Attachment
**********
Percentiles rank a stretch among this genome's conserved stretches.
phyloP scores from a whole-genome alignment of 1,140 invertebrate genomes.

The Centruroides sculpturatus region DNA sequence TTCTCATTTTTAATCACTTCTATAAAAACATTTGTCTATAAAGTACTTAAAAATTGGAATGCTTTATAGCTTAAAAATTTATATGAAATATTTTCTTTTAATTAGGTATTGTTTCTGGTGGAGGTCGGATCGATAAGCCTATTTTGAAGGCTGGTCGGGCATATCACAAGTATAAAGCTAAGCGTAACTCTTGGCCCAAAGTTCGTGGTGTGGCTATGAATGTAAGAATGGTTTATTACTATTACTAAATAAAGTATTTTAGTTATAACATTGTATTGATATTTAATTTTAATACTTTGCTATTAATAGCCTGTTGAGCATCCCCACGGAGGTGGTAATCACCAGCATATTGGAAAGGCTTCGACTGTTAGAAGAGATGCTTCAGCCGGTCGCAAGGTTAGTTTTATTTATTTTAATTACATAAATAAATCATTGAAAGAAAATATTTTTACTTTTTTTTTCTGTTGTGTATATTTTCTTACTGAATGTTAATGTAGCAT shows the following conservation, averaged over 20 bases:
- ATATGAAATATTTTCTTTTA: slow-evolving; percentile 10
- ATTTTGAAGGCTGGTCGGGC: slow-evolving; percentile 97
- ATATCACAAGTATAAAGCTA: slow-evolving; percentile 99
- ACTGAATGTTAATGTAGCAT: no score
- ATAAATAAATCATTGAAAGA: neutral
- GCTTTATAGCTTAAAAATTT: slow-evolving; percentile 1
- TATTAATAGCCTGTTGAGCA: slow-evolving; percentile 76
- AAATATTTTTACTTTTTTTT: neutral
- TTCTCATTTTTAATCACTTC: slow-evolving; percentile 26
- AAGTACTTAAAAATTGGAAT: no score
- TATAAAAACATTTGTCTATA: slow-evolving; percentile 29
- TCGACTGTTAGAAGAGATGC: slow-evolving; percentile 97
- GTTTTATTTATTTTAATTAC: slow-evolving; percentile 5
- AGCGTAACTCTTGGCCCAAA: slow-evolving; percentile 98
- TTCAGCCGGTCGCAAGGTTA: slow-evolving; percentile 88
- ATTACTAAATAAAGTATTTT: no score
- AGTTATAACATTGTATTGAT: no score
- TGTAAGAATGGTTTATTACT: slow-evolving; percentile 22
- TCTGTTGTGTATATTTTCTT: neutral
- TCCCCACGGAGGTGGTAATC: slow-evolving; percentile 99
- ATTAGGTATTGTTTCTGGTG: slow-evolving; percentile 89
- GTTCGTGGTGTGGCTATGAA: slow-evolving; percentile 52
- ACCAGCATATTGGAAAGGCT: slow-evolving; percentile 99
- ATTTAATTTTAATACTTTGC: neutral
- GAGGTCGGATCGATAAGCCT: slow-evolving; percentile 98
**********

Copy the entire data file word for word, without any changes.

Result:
Percentiles rank a stretch among this genome's conserved stretches.
phyloP scores from a whole-genome alignment of 1,140 invertebrate genomes.

The Centruroides sculpturatus region DNA sequence TTCTCATTTTTAATCACTTCTATAAAAACATTTGTCTATAAAGTACTTAAAAATTGGAATGCTTTATAGCTTAAAAATTTATATGAAATATTTTCTTTTAATTAGGTATTGTTTCTGGTGGAGGTCGGATCGATAAGCCTATTTTGAAGGCTGGTCGGGCATATCACAAGTATAAAGCTAAGCGTAACTCTTGGCCCAAAGTTCGTGGTGTGGCTATGAATGTAAGAATGGTTTATTACTATTACTAAATAAAGTATTTTAGTTATAACATTGTATTGATATTTAATTTTAATACTTTGCTATTAATAGCCTGTTGAGCATCCCCACGGAGGTGGTAATCACCAGCATATTGGAAAGGCTTCGACTGTTAGAAGAGATGCTTCAGCCGGTCGCAAGGTTAGTTTTATTTATTTTAATTACATAAATAAATCATTGAAAGAAAATATTTTTACTTTTTTTTTCTGTTGTGTATATTTTCTTACTGAATGTTAATGTAGCAT shows the following conservation, averaged over 20 bases:
- ATATGAAATATTTTCTTTTA: slow-evolving; percentile 10
- ATTTTGAAGGCTGGTCGGGC: slow-evolving; percentile 97
- ATATCACAAGTATAAAGCTA: slow-evolving; percentile 99
- ACTGAATGTTAATGTAGCAT: no score
- ATAAATAAATCATTGAAAGA: neutral
- GCTTTATAGCTTAAAAATTT: slow-evolving; percentile 1
- TATTAATAGCCTGTTGAGCA: slow-evolving; percentile 76
- AAATATTTTTACTTTTTTTT: neutral
- TTCTCATTTTTAATCACTTC: slow-evolving; percentile 26
- AAGTACTTAAAAATTGGAAT: no score
- TATAAAAACATTTGTCTATA: slow-evolving; percentile 29
- TCGACTGTTAGAAGAGATGC: slow-evolving; percentile 97
- GTTTTATTTATTTTAATTAC: slow-evolving; percentile 5
- AGCGTAACTCTTGGCCCAAA: slow-evolving; percentile 98
- TTCAGCCGGTCGCAAGGTTA: slow-evolving; percentile 88
- ATTACTAAATAAAGTATTTT: no score
- AGTTATAACATTGTATTGAT: no score
- TGTAAGAATGGTTTATTACT: slow-evolving; percentile 22
- TCTGTTGTGTATATTTTCTT: neutral
- TCCCCACGGAGGTGGTAATC: slow-evolving; percentile 99
- ATTAGGTATTGTTTCTGGTG: slow-evolving; percentile 89
- GTTCGTGGTGTGGCTATGAA: slow-evolving; percentile 52
- ACCAGCATATTGGAAAGGCT: slow-evolving; percentile 99
- ATTTAATTTTAATACTTTGC: neutral
- GAGGTCGGATCGATAAGCCT: slow-evolving; percentile 98